Blevins v. Astrue

Filing 20

OPINION. A separate order will be entered. Signed by Honorable Charles S. Coody on 11/10/2009. (cb, )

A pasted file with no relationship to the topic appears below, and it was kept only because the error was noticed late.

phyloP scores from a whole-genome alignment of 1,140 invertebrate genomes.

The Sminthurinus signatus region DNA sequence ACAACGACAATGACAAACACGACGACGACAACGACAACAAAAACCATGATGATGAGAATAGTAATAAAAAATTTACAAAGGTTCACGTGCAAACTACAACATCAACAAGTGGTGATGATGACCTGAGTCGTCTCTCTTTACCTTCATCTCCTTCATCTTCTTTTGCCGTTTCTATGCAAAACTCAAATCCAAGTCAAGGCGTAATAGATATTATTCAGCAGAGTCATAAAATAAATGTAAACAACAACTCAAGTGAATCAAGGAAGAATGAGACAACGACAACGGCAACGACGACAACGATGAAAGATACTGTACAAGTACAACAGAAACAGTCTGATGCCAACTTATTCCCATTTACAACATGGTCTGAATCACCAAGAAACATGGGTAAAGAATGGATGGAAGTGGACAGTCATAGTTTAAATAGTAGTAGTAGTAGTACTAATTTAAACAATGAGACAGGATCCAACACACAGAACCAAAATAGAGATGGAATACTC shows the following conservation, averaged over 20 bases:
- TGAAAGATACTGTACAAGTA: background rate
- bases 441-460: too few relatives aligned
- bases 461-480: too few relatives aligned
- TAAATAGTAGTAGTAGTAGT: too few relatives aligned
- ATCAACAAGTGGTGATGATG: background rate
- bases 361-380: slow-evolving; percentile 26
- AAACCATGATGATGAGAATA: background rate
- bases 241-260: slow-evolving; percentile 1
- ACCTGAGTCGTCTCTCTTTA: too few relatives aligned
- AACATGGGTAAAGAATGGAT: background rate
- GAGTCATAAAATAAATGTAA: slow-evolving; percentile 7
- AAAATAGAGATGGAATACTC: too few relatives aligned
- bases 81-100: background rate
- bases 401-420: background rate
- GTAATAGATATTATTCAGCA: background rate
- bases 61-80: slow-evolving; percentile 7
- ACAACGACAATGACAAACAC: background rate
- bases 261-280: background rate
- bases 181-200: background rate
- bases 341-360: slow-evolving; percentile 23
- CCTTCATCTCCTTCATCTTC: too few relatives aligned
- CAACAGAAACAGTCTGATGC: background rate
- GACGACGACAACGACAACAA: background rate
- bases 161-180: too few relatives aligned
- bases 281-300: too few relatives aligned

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IN THE DISTRICT COURT OF THE UNITED STATES F O R THE MIDDLE DISTRICT OF ALABAMA N O R T H E R N DIVISION L I N D A BLEVINS, P l a in tif f , v. C O M M IS S IO N E R OF S O C IA L SECURITY, D e f e n d a n t. ) ) ) ) ) ) ) ) ) ) C I V IL ACTION NO. 2:08cv717-CSC (WO) M E M O R A N D U M OPINION I . Introduction T h e plaintiff applied for supplemental security income benefits under Title XVI of the S o c i a l Security Act, 42 U.S.C. 1381 et seq., alleging that she was unable to work because o f a disability. His application was denied at the initial administrative level. The plaintiff then requested and received a hearing before an Administrative Law Judge ("ALJ"). F o llo w in g the hearing, the ALJ also denied the claim. The Appeals Council rejected a s u b s e q u e n t request for review. The ALJ's decision consequently became the final decision o f the Commissioner of Social Security (Commissioner).1 See Chester v. Bowen, 792 F.2d 1 2 9 , 131 (11 th Cir. 1986). The case is now before the court for review pursuant to 42 U.S.C. 405 (g) and 1631(c)(3). The parties have consented to the United States Magistrate Judge c o n d u c tin g all proceedings in this case and ordering the entry of final judgment, pursuant to Pursuant to the Social Security Independence and Program Improvements Act of 1994, Pub.L. No. 103-296, 108 Stat. 1464, the functions of the Secretary of Health and Human Services with respect to Social Security matters were transferred to the Commissioner of Social Security. 1 2 8 U.S.C. 636(c)(1) and M.D. Ala. LR 73.1. Based on the court's review of the record in th is case and the briefs of the parties, the court concludes that the decision of the C o m m is s io n e r should be affirmed. II. Standard of Review U n d e r 42 U.S.C. 423(d)(1)(A), a person is entitled to disability benefits when the p e rso n is unable to e n g a g e in any substantial gainful activity by reason of any medically d e ter m in a b le physical or mental impairment which can be expected to result in death or which has lasted or can be expected to last for a continuous period o f not less than 12 months . . . To make this determination,2 the Commissioner employs a five-step, sequential e v a lu a tio n process. See 20 C.F.R. 404.1520, 416.920. (1 ) (2 ) (3 ) (4 ) (5 ) Is the person presently unemployed? Is the person's impairment severe? D o e s the person's impairment meet or equal one of the specific im p a irm e n ts set forth in 20 C.F.R. Pt. 404, Subpt. P, App. 1? Is the person unable to perform his or her former occupation? Is the person unable to perform any other work within the economy? A n affirmative answer to any of the above questions leads either to the next q u e stio n , or, on steps three and five, to a finding of disability. A negative a n sw e r to any question, other than step three, leads to a determination of "not d is a b le d ." M c D a n ie l v. Bowen, 800 F.2d 1026, 1030 (11 th Cir. 1986).3 A "physical or mental impairment" is one resulting from anatomical, physiological, or psychological abnormalities which are demonstrable by medically acceptable clinical and laboratory diagnostic techniques. McDaniel v. Bowen, 800 F.2d 1026 (11th Cir. 1986) is a supplemental security income case (SSI). The same sequence applies to disability insurance benefits. Cases arising under Title II are appropriately 3 2 2 T h e standard of review of the Commissioner's decision is a limited one. This court m u s t find the Commissioner's decision conclusive if it is supported by substantial evidence. 4 2 U.S.C. 405(g); Graham v. Apfel, 129 F.3d 1420, 1422 (11 th Cir. 1997). "Substantial e v id e n c e is more than a scintilla, but less than a preponderance. It is such relevant evidence a s a reasonable person would accept as adequate to support a conclusion." Richardson v. P e ra le s, 402 U.S. 389, 401 (1971). A reviewing court may not look only to those parts of th e record which supports the decision of the ALJ but instead must view the record in its e n t ir e ty and take account of evidence which detracts from the evidence relied on by the ALJ. H ills m a n v. Bowen, 804 F.2d 1179 (11 th Cir. 1986). [ T h e court must] . . . scrutinize the record in its entirety to determine the re a so n a b le n e ss of the [Commissioner's] . . . factual findings . . . No similar p r e s u m p t io n of validity attaches to the [Commissioner's] . . . legal conclusions, in c lu d in g determination of the proper standards to be applied in evaluating c la im s . W a lk e r v. Bowen, 826 F.2d 996, 999 (11 th Cir. 1987). I I I . The Issues A . Introduction. Plaintiff Linda Blevins ("Blevins") was 55 years old at the alleged d a te of onset and 57 years old at the time of the hearing before the ALJ. (R. 53, 163). She h a s a ninth grade education. (R. 65). Her prior work experience includes work as a farm w o r k e r , cotton and pea picker, and drycleaner worker. (R. 168). In her capacity as a d ryc le a n e r worker, Blevins also performed work as a cashier and clothes tagger. (Id.). cited as authority in Title XVI cases. See e.g. Ware v. Schweiker, 651 F.2d 408 (5th Cir. 1981) (Unit A). 3 F o llo w in g the hearing, the ALJ concluded that the plaintiff has severe impairments of h yp e r te n s io n , degenerative joint disease, and hypercholesterolemia. (R. 18). The ALJ also c o n c lu d e d that Blevins' past hand surgery did not constitute a severe impairment. (Id.). The A L J concluded that the plaintiff could perform her past relevant work as a cashier, and thus, s h e was not disabled. (R. 22). B. Plaintiff's Claims. As stated by the plaintiff, she presents the following two is s u e s for the Court's review: I. T h e administrative law judge failed to consider whether Ms. Blevins' s e v e re impairments could reasonably cause the pain and swelling she e x p e rie n c ed and whether her medication side effects would prevent w o rk on a sustained basis. T h e administrative law judge failed in his duty to fully develop the r e c o rd . II. (P l's Br. at 7 & 9). IV. Discussion A disability claimant bears the initial burden of demonstrating an inability to return to her past work. Lucas v. Sullivan, 918 F.2d 1567 (11 th Cir. 1990). In determining whether th e claimant has satisfied this burden, the Commissioner is guided by four factors: (1) o b je c tiv e medical facts or clinical findings, (2) diagnoses of examining physicians, (3) su b jec tiv e evidence of pain and disability, e.g., the testimony of the claimant and her family o r friends, and (4) the claimant's age, education, and work history. Tieniber v. Heckler, 720 F .2 d 1251 (11 th Cir. 1983). The court must scrutinize the record in its entirety to determine th e reasonableness of the ALJ's decision. See Walker, 826 F.2d at 999. The ALJ must 4 c o n sc ien tio u sly probe into, inquire of and explore all relevant facts to elicit both favorable a n d unfavorable facts for review. Cowart v. Schweiker, 662 F.2d 731, 735-36 (11 th Cir. 1 9 8 1 ). The ALJ must also state, with sufficient specificity, the reasons for his decision ref ere n cing the plaintiff's impairments. a d d re s s e s the plaintiff's specific claims. 1. Whether the ALJ failed to properly consider the Eleventh Circuit three-part p a in standard. The plaintiff argues that the ALJ failed to properly discredit her testimony b e c au s e he did not address each symptom about which she complained. For example, B le v in s faults the ALJ for not discussing the consultative physician's remark that she had d ec rea sed lumbar flexion. (Pl's Br. at 7). "Subjective pain testimony supported by objective medical evidence of a condition th a t can reasonably be expected to produce the symptoms of which the plaintiff complains is itself sufficient to sustain a finding of disability." Hale v. Bowen, 831 F.2d 1007 (11 th Cir. 1 9 8 7 ). The Eleventh Circuit has established a three-part test that applies when a claimant a tte m p ts to establish disability through her own testimony of pain or other subjective s ym p to m s . Landry v. Heckler, 782 F.2d 1551, 1553 (11 th Cir. 1986); see also Holt v. S u lliv a n , 921 F.2d 1221, 1223 (11 th Cir. 1991). This standard requires evidence of an u n d e rlyin g medical condition and either (1) objective medical evidence that confirms the s e v e rity of the alleged pain arising from that condition or (2) an objectively determined m e d ic a l condition of such severity that it can reasonably be expected to give rise to the a lle g e d pain. Landry, 782 F. 2d at 1553. In this circuit, the law is clear. The Commissioner 5 Within this analytical framework, the court m u s t consider a claimant's subjective testimony of pain if he finds evidence of an underlying m e d ic a l condition and the objectively determined medical condition is of a severity that can r e a s o n a b ly be expected to give rise to the alleged pain. Mason v. Bowen, 791 F.2d 1460, 1 4 6 2 (11 th Cir. 1986); Landry, 782 F.2d at 1553. Thus, if the Commissioner fails to articulate re a so n s for refusing to credit a claimant's subjective pain testimony, the Commissioner has a c ce p te d the testimony as true as a matter of law. This standard requires that the articulated r e a s o n s must be supported by substantial reasons. If there is no such support then the te s tim o n y must be accepted as true. Hale, 831 F.2d at 1012. A t the administrative hearing, the plaintiff testified that she suffers from pain and s w e llin g in her legs and that this pain prevents her from working. (R. 172-73). Although she left her last job because she moved out of state, Blevins testified that when she tried to work a g a in , her "back would act up," she wasn't able to bend, and she was in too much pain to w o rk . (R. 168, 178). Although Blevins is prescribed Lortab, she only takes that medication th re e (3) to (5) times during a week. (R. 175). She testified that the Lortab makes her sleepy, (id .), and that she has to elevate her legs during the day because of pain and swelling. (R. 1 7 2 ). Finally, she testified that she cooks, does the grocery shopping, goes to church, and d riv e s . (R. 174-75). Blevins asserts that she became disabled on May 17, 2005 due primarily to back and le g pain. (R. 59, 66). She last worked in 1996. (R. 168). On her disability application, B le v in s indicated that she also suffers from high blood pressure, chest pain, breathing p ro b le m s , headaches, and a growth on her thumb. (Id.) 6 I have pain in my back [and] legs all the time. I have trouble getting up [and] d o w n out of bed [and] chairs, etc. I walk with a limp. My hip was broken b a c k in 1996 [and] I've had trouble since then but recently the pain has gotten w o r s e [and] I've had more trouble walking. I have to take medicine for my b lo o d pressure. I have headaches [and] dizziness frequently. I tend to lose the g rip in my right hand. I have a growth on my thumb. I also have chest pain ra th e r frequently [and] I have trouble breathing.4 (Id .) (footnote added). The ALJ discredited the plaintiff's testimony of disabling pain and functional re s tric tio n s . (R. 20). After considering the evidence of record, the undersigned finds that the c la im a n t's medically determinable impairments could be reasonably expected to produce the alleged symptoms, but that the claimant's statements concerning in ten sity, persistence and limiting effects of these symptoms are not entirely c re d ib le . (Id.). If this were the extent of the ALJ's credibility analysis, the plaintiff might be entitled to some relief. However, the ALJ continued his analysis and discredited the plaintiff's te s tim o n y based on the following. The claimant testified that she left her job as a cashier and a tagger at a dry c le a n er because she moved out of state. She has not worked since 1996. The c la im a n t has to wrap her arm because she had surgery in January 2007, and her a rm hurts when the air hits it. The wrap also supports her arm when she d riv e s. The claimant stated that her legs swell if she walks for more than 1 h o u r, requiring her to sit for 1 to 1 hours afterward. The claimant cooks for a b o u t 20 minutes and then must elevate her legs. She cannot stand and wash d is h e s. She is limited to shopping for groceries for 1 hour. The claimant does n o t do anything outside the house, such as gardening. The claimant drives to c h u rc h , which is a 1 to 1 hour trip. Her back and legs hurt, but she does not ta k e medication until she gets home. The claimant takes Lortab only when she Blevins concedes in her brief that while she had initially reported chest pain and breathing problems, by the time of her consultative physical examination, these conditions had resolved. (Pl's Br. at 3, fn. 1). 4 7 is able to stay at home and go to sleep. On a good week she takes Lortab three tim e s, but on a rough week, she will take it five times. The Lortab makes her s le e p y and relaxes her muscles. The claimant takes Tylenol for the headache c a u se d by the Lortab. The side effects from Lortab last for about 2 days. The claim an t had an operation on her hand in 1999 and again in 2007 for a tumor. T h e tumor was about 4 inches when it was removed. The claimant, who is r ig h t handed, had to write a different way and was unable to open bottle caps. A t work, she would not be able to hold a brush to scrub the clothes. The c la im a n t must drive her husband around because he is disabled. She wanted to do another kind of work, but then her back would act up, and she would b e c o m e discouraged. The claimant testified that she visits with friends and re la tiv e s, who mostly come to see her. She and her husband go out to eat from tim e to time, but they do not go to the movies. On a typical day, the claimant w a k e s up between 6:30 and 7:00 a.m., eats something, takes her medications, g o e s back to bed, and gets up at 10:30 or 11:00 a.m. She then cooks breakfast, sits on the sofa and puts her legs up, and watches television. After an hour to a n hour and a half, she puts clothes in the dryer, puts her legs up again, and f o ld s the clothes when they are dry. The claimant cooks supper, and her h u s b a n d washes the dishes. P r o g re ss notes from Dr. G.V. Rao indicate that the claimant was followed for h yp e rte n sio n and degenerative joint disease in 2002. She was prescribed m e d ic a tio n , including Bextra for degenerative joint disease in 2003, as well as a n ti-h yp e rte n siv e medications. She complained of mid back pain in 2004. The c la im a n t continued to be maintained on her medications through June 2005. S h e complained of generalized pain in September 2005 and increased back p a in in October 2005. Her abdomen was soft, and there was no pedal edema. D r. Rao continued to prescribe medications for hypertension, degenerative jo in t disease, and high cholesterol in April 2006 through November 2006. Her d e g e n era tiv e joint disease was mild, and her hypertension was stable in June 2 0 0 7 . She was prescribed Celebrex and Lortab for degenerative joint disease in July 2007. (Ex. 3F, 9F, 10F). An x-ray of the claimant's thoracic spine c o n d u c te d in June 2005 revealed mild spondylosis and was otherwise u n re m a rk a b le. A chest x-ray demonstrated cardiomegaly with widened aorta a n d minimal arthritic change in the thoracic spine. X-ray of the lumbar spine s h o w e d minimal arthritic change. A left ankle x-ray showed intact osseous stru c tu re s and hypertrophic change in the OS calcis. (Ex.4F). T h e Administrative Law judge has reviewed and considered each and every m e d ic a l exhibit in the claimant's file, including any and all exhibits presented o n the day of the hearing and those forwarded and received after the hearing 8 d a te , prior to approving and signing this decision. The Administrative Law jud g e has chosen not to make specific reference to those exhibits that are m e re ly cumulative or which offer no substantive value to the claimant's case. T h e claimant's representative attested on the record that the exhibits provided w e re "complete, accurate, and up to date: and that "no other medical records w e re outstanding" prior to the closing of the hearing. After reviewing the medical evidence, the undersigned finds that there is little e v id e n c e that substantiates the claimant's testimony regarding the extent of her d e b ilitie s or functional limitations. The claimant was treated by Dr. Rao, her p rim a ry care physician, basically for hypertension, degenerative joint disease, a n d high cholesterol, all of which were fairly well controlled with medication. D r. Rao's progress notes, which were difficult to discern, contain minimal o b j e c tiv e findings, other than setting forth the claimant's weight, blood p ressu re, and renewal or changes in her medications. While the claimant's b lo o d pressure readings were elevated at times, Dr. Rao stated that her h yp e rte n sio n was stable in 2007. . . .X-rays of the claimant's thoracic and lu m b a r spine also conducted in 2005 revealed only minor arthritic changes that d o not correlate with the claimant's testimony regarding her severe pain. The o n ly positive finding at the consultative physical examination discussed below w a s positive straight leg raises, but there was no evidence of neurological d ef icits that demonstrate the existence of a significant back problem. In a d d itio n , there is no evidence supporting the claimant's testimony regarding h er lower extremity swelling with the need to rest and elevate her legs after 1 t o 1 hours of standing. As a whole, the claimant's testimony is not c o n sid e re d to be wholly credible based on the lack of objective findings, and th e re are no contraindications to her ability to perform a slightly reduced range o f medium work. (R . 20-21). T h e ALJ has discretion to discredit a plaintiff's subjective complaints as long as he p ro v id e s "explicit and adequate reasons for his decision." Holt, 921 F.2d at 1223. The A L J's reasons for discrediting the plaintiff's testimony of pain and disability were both c le a rly articulated and supported by substantial evidence. Id. Relying on the treatment re c o rd s , objective evidence, and Blevins's own testimony, the ALJ concluded that the 9 p la in tif f 's allegations regarding the extent of her pain were not credible and discounted that te stim o n y. The ALJ considered that the plaintiff's underlying condition is capable of giving ris e to some pain and other limitations, however, not to the extent described by the plaintiff. C o n s e q u e n tl y, he discredited the plaintiff's testimony that she suffers from disabling, in tra c ta b le pain. The medical records support the ALJ's conclusion that while Blevins has conditions th a t could reasonably be expected to produce pain, Blevins was not entirely credible in her d e sc rip tio n of that pain. For example, Blevins complained to her treating physician of mild b a c k pain on March 16, 2004 (R. 110); pain on June 11, 2004 (R. 109); pain in her left ankle a n d back on June 16, 2005 (R. 121-24); generalized pain on July 18, 2005 (R. 157); and pain in legs and hands on November 7, 2006. (R. 151). The records reveal only one complaint o f swelling on August 5, 2003. (R. 110). After a careful review of the record, the court c o n c lu d e s that the ALJ's reasons for discrediting the plaintiff's testimony were both clearly a rtic u la te d and supported by substantial evidence. To the extent that the plaintiff is arguing that the ALJ should have accepted her te s tim o n y regarding her pain and swelling, as the court explained, the ALJ had good cause to discount her testimony. This court must accept the factual findings of the Commissioner if they are supported by substantial evidence and based upon the proper legal standards. B r id g e s v. Bowen, 815 F.2d 622 (11 th Cir. 1987). F in a lly, the plaintiff argues that the ALJ failed to properly consider the side effects o f her medications on her ability to work because she alleges that her medication makes her 10 sleep y and dizzy. (R. 175-76). The ALJ must consider the side effects of plaintiff's m e d ic a tio n where their existence is supported by substantial evidence. See Swindle v. S u lliv a n , 914 F. 2d 222, 226 (11 th Cir. 1990). The medical records contain no supporting e v id e n c e that the plaintiff complained about the side effects of her medications. While she c o n sis te n tly stated she was allergic to Bextra, the record contains no notation that she c o m p la in e d about drowsiness or dizziness. (R. 135-36). In one instance, Blevins complained th a t she was having trouble falling asleep but the Lorazepam prescribed to help her sleep irrita te d her hemorrhoids. (R. 152). During the consultative examination, Blevins did not m e n tio n any side effects from her medication. The ALJ properly considered the plaintiff's complaints about the side effects of her m ed icatio n , but then discredited her testimony because the medical records do not support h e r allegations. (R. 20-21). Substantial evidence supports the ALJ's conclusion that the p la in tif f 's medications do not cause side effects which prevent her from working. 2. Failure to develop the record. Blevins also argues that the administrative law ju d g e failed to develop the record when he did not obtain the medical records related of her re c en t thumb surgery. A disability claimant bears the burden of submitting medical evidence in support of her claim. See C.F.R. 404.704, 404.1512. Blevins ignores her own o b lig a tio n to obtain such evidence in order to establish her entitlement to benefits. See Gully v . Astrue, 2009 WL 1580416, *5 (M.D. Ala. 2009) (No. 1:08cv245-WC). See also Lucas, 9 1 8 F.2d at 1571 (the claimant bears the burden of establishing the existence of a disability). " E v e n though Social Security courts are inquisitorial, not adversarial, in nature, claimants 11 m u s t establish that they are eligible for benefits." Ingram v. Comm'r of Soc. Sec. Admin., 496 F .3 d 1253, 1269 (11 th Cir. 2007) (citing Doughty v. Apfel, 245 F.3d 1274, 1281 (11 t h Cir. 2 0 0 1 )) . See also Holladay v. Bowen, 848 F.2d 1206, 1209 (11 th Cir. 1988). M o re o v e r, while the ALJ has a duty to fully and fairly develop the record, the e v id e n c e in this case does not indicate that Blevins lacks the ability to work. On her daily a c tiv itie s questionnaire, Blevins indicated that she is able to care for her personal needs; she c le a n s house, cooks, does laundry, and can drive a car. (R. 69-77). No treating physician has o p in e d that Blevins should not perform work. This court must accept the factual findings of th e Commissioner if they are supported by substantial evidence and based upon the proper le g a l standards. Bridges, supra. This court therefore cannot conclude that Blevins is entitled to relief with respect to her claim that the ALJ failed to request additional medical records. V . Conclusion T h e court has carefully and independently reviewed the record and concludes that s u b s ta n tia l evidence supports the ALJ's conclusion that plaintiff is not disabled. Thus, the c o u rt concludes that the decision of the Commissioner is supported by substantial evidence a n d is due to be affirmed. A separate order will be entered. D o n e this 10 th day of November, 2009. /s/Charles S. Coody CHARLES S. COODY U N IT E D STATES MAGISTRATE JUDGE 12